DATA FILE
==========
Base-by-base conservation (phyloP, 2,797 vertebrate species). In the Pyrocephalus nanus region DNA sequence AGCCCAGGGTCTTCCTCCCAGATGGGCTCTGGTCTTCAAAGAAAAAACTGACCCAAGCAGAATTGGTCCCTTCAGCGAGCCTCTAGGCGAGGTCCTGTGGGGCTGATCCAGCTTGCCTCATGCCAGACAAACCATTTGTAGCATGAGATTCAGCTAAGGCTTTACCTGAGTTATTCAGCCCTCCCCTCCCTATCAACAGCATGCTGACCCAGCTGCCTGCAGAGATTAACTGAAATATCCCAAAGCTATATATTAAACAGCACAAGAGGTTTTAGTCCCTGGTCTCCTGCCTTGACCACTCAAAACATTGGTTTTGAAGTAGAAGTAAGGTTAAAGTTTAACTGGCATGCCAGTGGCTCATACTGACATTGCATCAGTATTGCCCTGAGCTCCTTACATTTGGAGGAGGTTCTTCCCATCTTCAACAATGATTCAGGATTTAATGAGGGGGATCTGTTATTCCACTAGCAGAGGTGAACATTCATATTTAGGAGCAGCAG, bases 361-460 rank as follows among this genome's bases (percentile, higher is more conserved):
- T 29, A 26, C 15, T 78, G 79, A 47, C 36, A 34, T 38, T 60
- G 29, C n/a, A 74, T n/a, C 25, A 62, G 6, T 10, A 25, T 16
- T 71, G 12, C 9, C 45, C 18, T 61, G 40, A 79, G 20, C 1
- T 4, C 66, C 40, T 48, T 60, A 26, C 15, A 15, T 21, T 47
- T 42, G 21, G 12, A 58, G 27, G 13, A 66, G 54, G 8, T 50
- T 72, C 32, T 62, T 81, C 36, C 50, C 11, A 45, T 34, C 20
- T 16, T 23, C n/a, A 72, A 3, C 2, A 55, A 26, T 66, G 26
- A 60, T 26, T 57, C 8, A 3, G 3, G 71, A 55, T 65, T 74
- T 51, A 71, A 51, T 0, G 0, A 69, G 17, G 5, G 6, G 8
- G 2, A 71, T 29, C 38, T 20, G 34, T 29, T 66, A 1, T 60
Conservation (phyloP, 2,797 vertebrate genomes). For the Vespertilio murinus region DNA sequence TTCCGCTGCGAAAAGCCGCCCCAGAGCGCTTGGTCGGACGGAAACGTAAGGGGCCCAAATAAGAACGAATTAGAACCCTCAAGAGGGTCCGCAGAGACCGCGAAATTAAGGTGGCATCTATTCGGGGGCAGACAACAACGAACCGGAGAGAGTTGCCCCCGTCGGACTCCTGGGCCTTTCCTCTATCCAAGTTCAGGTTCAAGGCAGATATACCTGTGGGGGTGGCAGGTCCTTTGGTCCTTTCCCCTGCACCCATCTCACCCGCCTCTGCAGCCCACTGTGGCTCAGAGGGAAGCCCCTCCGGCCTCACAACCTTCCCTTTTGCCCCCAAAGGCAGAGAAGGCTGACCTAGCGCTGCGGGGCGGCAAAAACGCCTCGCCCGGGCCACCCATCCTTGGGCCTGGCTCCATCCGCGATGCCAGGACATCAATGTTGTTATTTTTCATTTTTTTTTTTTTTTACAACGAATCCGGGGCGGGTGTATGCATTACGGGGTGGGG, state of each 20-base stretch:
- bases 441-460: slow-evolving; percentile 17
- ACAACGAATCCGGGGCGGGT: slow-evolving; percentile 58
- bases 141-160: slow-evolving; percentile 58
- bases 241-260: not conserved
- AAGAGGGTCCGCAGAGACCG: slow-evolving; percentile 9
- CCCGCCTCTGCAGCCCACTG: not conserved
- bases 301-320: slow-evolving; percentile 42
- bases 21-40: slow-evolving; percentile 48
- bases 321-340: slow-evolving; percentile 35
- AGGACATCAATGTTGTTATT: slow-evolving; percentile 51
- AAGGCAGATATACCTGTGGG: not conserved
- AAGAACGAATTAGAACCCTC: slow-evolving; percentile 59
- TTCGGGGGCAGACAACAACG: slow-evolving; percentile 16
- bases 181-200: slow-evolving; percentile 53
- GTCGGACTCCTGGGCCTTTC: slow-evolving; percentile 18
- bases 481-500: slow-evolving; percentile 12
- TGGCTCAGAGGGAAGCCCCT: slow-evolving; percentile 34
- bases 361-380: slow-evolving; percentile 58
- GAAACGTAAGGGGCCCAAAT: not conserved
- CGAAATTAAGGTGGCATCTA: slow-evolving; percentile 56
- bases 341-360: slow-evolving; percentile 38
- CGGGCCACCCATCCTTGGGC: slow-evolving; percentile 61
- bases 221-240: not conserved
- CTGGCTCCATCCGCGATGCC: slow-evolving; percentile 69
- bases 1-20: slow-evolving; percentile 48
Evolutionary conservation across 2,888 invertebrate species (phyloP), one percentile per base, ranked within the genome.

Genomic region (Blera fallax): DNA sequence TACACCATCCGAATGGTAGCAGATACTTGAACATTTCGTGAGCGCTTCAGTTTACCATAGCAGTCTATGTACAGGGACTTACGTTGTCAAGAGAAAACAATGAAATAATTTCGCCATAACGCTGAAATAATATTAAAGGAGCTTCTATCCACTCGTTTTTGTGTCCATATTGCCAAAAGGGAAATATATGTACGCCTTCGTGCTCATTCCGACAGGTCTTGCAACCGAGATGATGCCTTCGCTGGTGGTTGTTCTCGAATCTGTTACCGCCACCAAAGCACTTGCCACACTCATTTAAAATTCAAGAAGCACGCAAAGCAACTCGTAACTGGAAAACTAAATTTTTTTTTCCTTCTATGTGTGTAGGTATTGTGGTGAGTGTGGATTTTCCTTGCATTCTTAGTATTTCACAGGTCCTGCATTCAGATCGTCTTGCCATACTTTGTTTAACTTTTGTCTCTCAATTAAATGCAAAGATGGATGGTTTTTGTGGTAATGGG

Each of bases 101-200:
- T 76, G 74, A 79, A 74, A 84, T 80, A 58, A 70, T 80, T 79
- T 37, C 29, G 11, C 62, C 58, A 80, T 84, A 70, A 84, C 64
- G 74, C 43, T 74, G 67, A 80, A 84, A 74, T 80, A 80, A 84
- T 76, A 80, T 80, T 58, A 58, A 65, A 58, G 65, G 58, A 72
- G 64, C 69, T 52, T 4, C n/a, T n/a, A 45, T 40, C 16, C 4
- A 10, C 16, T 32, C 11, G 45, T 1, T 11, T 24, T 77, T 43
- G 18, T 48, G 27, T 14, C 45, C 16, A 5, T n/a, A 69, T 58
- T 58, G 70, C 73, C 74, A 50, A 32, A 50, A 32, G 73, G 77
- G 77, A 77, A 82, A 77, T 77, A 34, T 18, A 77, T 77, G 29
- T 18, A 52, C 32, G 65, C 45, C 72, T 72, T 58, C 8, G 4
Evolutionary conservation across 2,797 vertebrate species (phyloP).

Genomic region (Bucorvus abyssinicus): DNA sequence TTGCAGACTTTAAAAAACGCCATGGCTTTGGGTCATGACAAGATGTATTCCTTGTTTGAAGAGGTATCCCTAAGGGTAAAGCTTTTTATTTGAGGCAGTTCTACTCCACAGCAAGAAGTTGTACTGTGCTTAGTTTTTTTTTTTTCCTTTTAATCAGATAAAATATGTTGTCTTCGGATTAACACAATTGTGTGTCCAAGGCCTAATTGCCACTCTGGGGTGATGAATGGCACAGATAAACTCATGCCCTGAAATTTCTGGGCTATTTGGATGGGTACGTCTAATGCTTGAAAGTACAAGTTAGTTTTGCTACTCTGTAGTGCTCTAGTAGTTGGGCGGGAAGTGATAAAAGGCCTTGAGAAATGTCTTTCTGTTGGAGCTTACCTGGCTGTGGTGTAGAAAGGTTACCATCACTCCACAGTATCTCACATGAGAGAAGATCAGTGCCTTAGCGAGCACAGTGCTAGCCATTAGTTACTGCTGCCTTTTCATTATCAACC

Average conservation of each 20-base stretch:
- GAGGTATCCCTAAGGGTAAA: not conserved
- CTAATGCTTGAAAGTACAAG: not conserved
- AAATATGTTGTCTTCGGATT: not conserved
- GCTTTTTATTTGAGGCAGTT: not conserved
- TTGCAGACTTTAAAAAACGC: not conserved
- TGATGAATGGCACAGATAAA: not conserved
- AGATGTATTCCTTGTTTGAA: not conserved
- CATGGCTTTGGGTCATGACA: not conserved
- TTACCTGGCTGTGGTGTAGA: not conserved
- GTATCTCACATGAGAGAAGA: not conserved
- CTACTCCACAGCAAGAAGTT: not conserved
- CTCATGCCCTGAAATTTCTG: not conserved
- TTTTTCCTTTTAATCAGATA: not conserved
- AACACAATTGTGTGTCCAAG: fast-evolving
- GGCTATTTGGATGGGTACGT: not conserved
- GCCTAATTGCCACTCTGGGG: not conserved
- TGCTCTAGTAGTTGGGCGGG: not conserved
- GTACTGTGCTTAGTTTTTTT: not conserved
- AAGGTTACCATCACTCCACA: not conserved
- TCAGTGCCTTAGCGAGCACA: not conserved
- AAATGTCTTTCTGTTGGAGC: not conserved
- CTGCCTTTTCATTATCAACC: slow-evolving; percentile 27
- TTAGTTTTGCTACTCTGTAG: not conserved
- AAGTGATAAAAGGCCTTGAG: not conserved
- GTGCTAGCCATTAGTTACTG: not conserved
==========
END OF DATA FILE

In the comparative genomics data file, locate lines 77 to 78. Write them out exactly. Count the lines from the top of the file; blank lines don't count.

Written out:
- AAGTGATAAAAGGCCTTGAG: not conserved
- GTGCTAGCCATTAGTTACTG: not conserved